In my mid-teens I became a musician. Music was the only thing I liked. It saved my life. I learned how to play guitar and specialized in bass guitar, and became quite good at it. So, I spent time hanging out with other musicians, artists, and hippies of the area, and though we would express ourselves in various ways, we would still get serious at times and sit down and wonder what was our real purpose in this life and where we really fit into this world. Then, in my late teenage years, I had to set my guitar down for a while and do some considerable research into the various philosophies and spiritual paths of the world to find some solid answers for the real purpose of life.

            Having grown up as a Christian, which was typical of most people in America, I decided to seriously look into it. I studied the Bible, not only in Sunday school and Church, but privately I read the Bible from cover to cover. It took me a year to do that, so I was fairly determined, but I did it. This was simply to see what was really contained in its pages. I knew of few other people, especially of my age, who had read the Bible from cover to cover. But I had more questions than it could answer. So, I had to keep searching for the spiritual knowledge I wanted to know, because if you look deeply into the Bible, it mostly covers moralistic principles, what to do or not do. These, of course, are necessary for any religious path, but it is only the beginning. I wanted to know more about spiritual knowledge and the process to increase my spiritual perception. The fact of the matter is that most religions start with faith and end with faith, without any real spiritual experiences or realizations in between. There is often nothing to take you to a deeper level of self-perception, but merely the same beliefs in concepts that remain outside your own encounters, and often times with no encouragement from the church authorities to reach that level of consciousness. So, I obviously had to look elsewhere for the information I needed.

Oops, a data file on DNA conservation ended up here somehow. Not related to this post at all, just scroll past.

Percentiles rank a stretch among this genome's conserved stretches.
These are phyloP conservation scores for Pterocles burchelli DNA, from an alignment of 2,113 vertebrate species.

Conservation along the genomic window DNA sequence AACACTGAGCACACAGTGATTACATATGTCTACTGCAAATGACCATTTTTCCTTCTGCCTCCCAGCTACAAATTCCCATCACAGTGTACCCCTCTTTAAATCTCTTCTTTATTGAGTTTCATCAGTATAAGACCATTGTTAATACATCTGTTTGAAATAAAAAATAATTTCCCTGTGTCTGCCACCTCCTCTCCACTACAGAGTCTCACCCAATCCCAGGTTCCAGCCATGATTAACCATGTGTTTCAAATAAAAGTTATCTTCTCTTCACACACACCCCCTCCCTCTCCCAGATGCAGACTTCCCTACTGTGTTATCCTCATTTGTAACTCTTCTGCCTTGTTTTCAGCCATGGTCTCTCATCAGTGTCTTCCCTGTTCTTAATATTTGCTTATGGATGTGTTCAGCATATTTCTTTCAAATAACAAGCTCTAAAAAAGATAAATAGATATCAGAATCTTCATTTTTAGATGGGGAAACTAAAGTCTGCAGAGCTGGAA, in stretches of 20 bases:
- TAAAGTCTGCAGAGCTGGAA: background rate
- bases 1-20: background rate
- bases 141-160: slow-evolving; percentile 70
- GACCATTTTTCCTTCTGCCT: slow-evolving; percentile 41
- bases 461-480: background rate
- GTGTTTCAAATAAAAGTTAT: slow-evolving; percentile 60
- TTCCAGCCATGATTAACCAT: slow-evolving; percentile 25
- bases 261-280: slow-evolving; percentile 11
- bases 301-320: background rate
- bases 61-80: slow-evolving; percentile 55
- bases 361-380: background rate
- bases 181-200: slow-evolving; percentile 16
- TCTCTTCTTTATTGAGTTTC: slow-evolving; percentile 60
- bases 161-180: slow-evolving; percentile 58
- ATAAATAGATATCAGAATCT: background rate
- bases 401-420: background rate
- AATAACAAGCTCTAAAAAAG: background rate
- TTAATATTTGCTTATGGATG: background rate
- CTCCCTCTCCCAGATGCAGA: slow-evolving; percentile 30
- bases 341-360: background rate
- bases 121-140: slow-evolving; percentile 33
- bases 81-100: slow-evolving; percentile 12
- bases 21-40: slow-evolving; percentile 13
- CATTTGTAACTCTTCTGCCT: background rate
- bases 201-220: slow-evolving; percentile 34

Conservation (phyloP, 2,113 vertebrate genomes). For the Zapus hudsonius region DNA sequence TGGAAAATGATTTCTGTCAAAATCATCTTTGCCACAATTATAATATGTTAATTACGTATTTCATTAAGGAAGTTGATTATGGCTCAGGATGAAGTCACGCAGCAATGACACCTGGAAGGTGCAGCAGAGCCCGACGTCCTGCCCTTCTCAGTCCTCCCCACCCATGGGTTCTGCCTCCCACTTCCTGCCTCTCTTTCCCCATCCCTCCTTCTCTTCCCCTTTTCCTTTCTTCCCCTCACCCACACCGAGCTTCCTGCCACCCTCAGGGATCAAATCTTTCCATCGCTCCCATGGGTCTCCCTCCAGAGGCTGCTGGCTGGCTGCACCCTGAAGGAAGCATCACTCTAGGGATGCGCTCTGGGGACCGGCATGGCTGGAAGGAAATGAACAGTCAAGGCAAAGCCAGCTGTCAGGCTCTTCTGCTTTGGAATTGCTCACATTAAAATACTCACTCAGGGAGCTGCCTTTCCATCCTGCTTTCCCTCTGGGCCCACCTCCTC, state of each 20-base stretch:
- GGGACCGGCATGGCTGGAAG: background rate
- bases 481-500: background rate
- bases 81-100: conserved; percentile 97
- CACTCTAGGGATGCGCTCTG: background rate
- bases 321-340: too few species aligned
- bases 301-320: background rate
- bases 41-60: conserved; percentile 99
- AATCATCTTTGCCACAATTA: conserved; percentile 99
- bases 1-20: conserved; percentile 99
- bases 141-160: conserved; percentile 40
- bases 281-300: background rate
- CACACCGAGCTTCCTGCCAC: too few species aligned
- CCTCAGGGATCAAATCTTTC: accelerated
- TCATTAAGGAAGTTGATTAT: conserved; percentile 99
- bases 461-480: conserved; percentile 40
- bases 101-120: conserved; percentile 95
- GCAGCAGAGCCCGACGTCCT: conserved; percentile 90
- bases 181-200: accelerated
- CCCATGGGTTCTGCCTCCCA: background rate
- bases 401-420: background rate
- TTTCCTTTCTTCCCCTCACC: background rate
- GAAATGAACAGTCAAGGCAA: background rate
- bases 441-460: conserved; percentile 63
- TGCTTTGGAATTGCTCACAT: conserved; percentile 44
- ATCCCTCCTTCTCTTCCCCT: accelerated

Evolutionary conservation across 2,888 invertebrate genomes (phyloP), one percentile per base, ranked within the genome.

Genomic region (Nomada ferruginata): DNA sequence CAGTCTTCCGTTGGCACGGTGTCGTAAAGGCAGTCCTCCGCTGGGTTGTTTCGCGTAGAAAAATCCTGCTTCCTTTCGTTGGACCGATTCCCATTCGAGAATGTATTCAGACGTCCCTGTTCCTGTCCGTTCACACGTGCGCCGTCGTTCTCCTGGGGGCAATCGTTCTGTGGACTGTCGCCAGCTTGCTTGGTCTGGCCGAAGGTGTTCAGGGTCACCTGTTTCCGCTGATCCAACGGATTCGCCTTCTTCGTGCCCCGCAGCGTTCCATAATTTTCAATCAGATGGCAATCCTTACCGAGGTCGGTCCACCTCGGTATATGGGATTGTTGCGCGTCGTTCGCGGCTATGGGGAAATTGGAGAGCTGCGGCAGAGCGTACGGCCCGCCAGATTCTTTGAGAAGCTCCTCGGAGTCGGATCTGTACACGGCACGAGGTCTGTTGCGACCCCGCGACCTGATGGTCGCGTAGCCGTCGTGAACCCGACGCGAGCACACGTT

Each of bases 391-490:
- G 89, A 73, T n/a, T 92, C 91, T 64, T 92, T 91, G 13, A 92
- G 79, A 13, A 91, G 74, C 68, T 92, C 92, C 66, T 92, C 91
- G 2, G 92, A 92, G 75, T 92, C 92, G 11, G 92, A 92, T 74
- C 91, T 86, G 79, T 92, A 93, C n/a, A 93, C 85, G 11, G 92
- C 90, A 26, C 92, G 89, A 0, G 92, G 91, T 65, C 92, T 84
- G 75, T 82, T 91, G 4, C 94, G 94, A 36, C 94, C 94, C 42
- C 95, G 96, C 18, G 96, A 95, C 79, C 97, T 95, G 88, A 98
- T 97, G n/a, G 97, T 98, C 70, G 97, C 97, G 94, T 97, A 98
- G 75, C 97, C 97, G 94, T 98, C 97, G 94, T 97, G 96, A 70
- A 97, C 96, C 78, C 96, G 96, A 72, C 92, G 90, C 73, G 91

Now is that being difficult? I don’t think so. I was just asking the kind of questions that any inquisitive and decent human being would ask. But if you look, what does the Bible say about God, even in simple matters such as what is His form, what does He look like? Other than mentioning that He appeared as a burning bush or a dove, etc., it does not say much. It also says he is a jealous and angry God. But why would God be angry and jealous, and of who? He already owns everything, and everyone is under His control, so what is the problem? Or is it actually a matter of humanity merely projecting their own weaknesses on their conception of God? Then the conception of God that is presented is not really God at all, but merely mankind’s idea of what God must be, based on their own weaknesses and imagination. Well, this was not what I wanted to learn.

            Furthermore, what does the Bible really say about the soul, about our spiritual nature, about our spiritual relationship with God and each other, or even about heaven and hell, or things like that? Furthermore, it was completely absent of any description of the soul. Thus, it really does not say all that much regarding higher spiritual knowledge, which means there are numerous questions left unanswered. This also means that we have to rely mostly on faith that we are doing what is necessary to reach heaven. After all, this is one of the goals of Christianity. Everyone has hopes of going to heaven. In this way, it offers a very elementary level of spiritual knowledge based on the idea that you have to do whatever the church tells you if you expect to have any relationship with God. Without that, you may face excommunication, which is synonymous with going to hell. Sorry folks, but that is not enough for me, or any sensible person for that matter.